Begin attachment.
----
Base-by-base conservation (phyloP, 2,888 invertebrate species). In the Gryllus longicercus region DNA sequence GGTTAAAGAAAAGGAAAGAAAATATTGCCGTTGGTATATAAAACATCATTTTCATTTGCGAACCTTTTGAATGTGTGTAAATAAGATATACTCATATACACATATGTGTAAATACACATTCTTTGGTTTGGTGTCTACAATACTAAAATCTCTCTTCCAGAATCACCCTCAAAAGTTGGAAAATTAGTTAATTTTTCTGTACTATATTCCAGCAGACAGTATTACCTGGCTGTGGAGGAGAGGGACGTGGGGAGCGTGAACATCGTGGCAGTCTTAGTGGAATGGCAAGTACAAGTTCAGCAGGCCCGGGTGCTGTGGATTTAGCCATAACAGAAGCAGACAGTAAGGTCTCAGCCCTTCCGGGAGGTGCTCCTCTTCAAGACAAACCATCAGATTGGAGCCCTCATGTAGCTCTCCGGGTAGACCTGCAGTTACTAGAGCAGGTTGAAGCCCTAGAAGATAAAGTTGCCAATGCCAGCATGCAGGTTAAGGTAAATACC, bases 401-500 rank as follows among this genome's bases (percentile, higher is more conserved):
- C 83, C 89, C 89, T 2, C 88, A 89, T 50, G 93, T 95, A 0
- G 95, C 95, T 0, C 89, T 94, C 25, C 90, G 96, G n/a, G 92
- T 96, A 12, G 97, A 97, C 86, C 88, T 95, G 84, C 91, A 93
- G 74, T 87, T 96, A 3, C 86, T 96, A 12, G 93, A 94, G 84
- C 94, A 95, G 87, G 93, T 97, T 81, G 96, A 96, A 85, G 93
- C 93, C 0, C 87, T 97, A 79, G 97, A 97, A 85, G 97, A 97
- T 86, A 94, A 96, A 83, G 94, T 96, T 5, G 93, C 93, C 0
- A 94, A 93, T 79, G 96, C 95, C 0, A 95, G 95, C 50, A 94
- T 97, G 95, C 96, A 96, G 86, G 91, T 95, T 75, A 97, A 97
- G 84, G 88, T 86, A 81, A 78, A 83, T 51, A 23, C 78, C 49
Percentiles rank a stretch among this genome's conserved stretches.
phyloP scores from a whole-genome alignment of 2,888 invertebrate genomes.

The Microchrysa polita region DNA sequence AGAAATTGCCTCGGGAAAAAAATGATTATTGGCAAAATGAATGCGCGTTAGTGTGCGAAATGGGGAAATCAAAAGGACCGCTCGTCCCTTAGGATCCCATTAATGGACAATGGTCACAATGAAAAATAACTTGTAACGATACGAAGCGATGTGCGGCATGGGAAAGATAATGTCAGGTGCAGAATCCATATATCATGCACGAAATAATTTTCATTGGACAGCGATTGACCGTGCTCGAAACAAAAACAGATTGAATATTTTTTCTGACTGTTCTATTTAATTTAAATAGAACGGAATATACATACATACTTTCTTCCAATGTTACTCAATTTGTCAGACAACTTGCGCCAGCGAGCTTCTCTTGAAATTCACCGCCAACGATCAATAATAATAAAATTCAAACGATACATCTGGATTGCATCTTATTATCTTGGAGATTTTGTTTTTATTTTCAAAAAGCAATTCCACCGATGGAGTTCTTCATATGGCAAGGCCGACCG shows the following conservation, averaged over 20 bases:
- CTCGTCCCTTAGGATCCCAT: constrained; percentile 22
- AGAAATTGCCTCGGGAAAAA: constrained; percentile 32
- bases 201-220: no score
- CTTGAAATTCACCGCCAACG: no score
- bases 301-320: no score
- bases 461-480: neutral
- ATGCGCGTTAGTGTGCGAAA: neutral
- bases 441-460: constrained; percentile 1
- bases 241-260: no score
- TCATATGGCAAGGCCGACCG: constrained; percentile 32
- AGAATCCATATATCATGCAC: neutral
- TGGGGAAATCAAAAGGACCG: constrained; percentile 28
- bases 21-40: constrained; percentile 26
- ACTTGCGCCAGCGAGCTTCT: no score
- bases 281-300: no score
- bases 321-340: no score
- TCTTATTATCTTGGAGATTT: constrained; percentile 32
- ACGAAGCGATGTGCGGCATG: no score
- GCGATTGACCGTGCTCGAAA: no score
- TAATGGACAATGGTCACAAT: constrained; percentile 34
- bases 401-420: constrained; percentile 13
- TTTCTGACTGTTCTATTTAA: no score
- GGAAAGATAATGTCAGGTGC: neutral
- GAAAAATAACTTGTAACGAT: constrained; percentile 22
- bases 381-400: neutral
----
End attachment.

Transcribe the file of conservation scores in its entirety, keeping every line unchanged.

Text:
Base-by-base conservation (phyloP, 2,888 invertebrate species). In the Gryllus longicercus region DNA sequence GGTTAAAGAAAAGGAAAGAAAATATTGCCGTTGGTATATAAAACATCATTTTCATTTGCGAACCTTTTGAATGTGTGTAAATAAGATATACTCATATACACATATGTGTAAATACACATTCTTTGGTTTGGTGTCTACAATACTAAAATCTCTCTTCCAGAATCACCCTCAAAAGTTGGAAAATTAGTTAATTTTTCTGTACTATATTCCAGCAGACAGTATTACCTGGCTGTGGAGGAGAGGGACGTGGGGAGCGTGAACATCGTGGCAGTCTTAGTGGAATGGCAAGTACAAGTTCAGCAGGCCCGGGTGCTGTGGATTTAGCCATAACAGAAGCAGACAGTAAGGTCTCAGCCCTTCCGGGAGGTGCTCCTCTTCAAGACAAACCATCAGATTGGAGCCCTCATGTAGCTCTCCGGGTAGACCTGCAGTTACTAGAGCAGGTTGAAGCCCTAGAAGATAAAGTTGCCAATGCCAGCATGCAGGTTAAGGTAAATACC, bases 401-500 rank as follows among this genome's bases (percentile, higher is more conserved):
- C 83, C 89, C 89, T 2, C 88, A 89, T 50, G 93, T 95, A 0
- G 95, C 95, T 0, C 89, T 94, C 25, C 90, G 96, G n/a, G 92
- T 96, A 12, G 97, A 97, C 86, C 88, T 95, G 84, C 91, A 93
- G 74, T 87, T 96, A 3, C 86, T 96, A 12, G 93, A 94, G 84
- C 94, A 95, G 87, G 93, T 97, T 81, G 96, A 96, A 85, G 93
- C 93, C 0, C 87, T 97, A 79, G 97, A 97, A 85, G 97, A 97
- T 86, A 94, A 96, A 83, G 94, T 96, T 5, G 93, C 93, C 0
- A 94, A 93, T 79, G 96, C 95, C 0, A 95, G 95, C 50, A 94
- T 97, G 95, C 96, A 96, G 86, G 91, T 95, T 75, A 97, A 97
- G 84, G 88, T 86, A 81, A 78, A 83, T 51, A 23, C 78, C 49
Percentiles rank a stretch among this genome's conserved stretches.
phyloP scores from a whole-genome alignment of 2,888 invertebrate genomes.

The Microchrysa polita region DNA sequence AGAAATTGCCTCGGGAAAAAAATGATTATTGGCAAAATGAATGCGCGTTAGTGTGCGAAATGGGGAAATCAAAAGGACCGCTCGTCCCTTAGGATCCCATTAATGGACAATGGTCACAATGAAAAATAACTTGTAACGATACGAAGCGATGTGCGGCATGGGAAAGATAATGTCAGGTGCAGAATCCATATATCATGCACGAAATAATTTTCATTGGACAGCGATTGACCGTGCTCGAAACAAAAACAGATTGAATATTTTTTCTGACTGTTCTATTTAATTTAAATAGAACGGAATATACATACATACTTTCTTCCAATGTTACTCAATTTGTCAGACAACTTGCGCCAGCGAGCTTCTCTTGAAATTCACCGCCAACGATCAATAATAATAAAATTCAAACGATACATCTGGATTGCATCTTATTATCTTGGAGATTTTGTTTTTATTTTCAAAAAGCAATTCCACCGATGGAGTTCTTCATATGGCAAGGCCGACCG shows the following conservation, averaged over 20 bases:
- CTCGTCCCTTAGGATCCCAT: constrained; percentile 22
- AGAAATTGCCTCGGGAAAAA: constrained; percentile 32
- bases 201-220: no score
- CTTGAAATTCACCGCCAACG: no score
- bases 301-320: no score
- bases 461-480: neutral
- ATGCGCGTTAGTGTGCGAAA: neutral
- bases 441-460: constrained; percentile 1
- bases 241-260: no score
- TCATATGGCAAGGCCGACCG: constrained; percentile 32
- AGAATCCATATATCATGCAC: neutral
- TGGGGAAATCAAAAGGACCG: constrained; percentile 28
- bases 21-40: constrained; percentile 26
- ACTTGCGCCAGCGAGCTTCT: no score
- bases 281-300: no score
- bases 321-340: no score
- TCTTATTATCTTGGAGATTT: constrained; percentile 32
- ACGAAGCGATGTGCGGCATG: no score
- GCGATTGACCGTGCTCGAAA: no score
- TAATGGACAATGGTCACAAT: constrained; percentile 34
- bases 401-420: constrained; percentile 13
- TTTCTGACTGTTCTATTTAA: no score
- GGAAAGATAATGTCAGGTGC: neutral
- GAAAAATAACTTGTAACGAT: constrained; percentile 22
- bases 381-400: neutral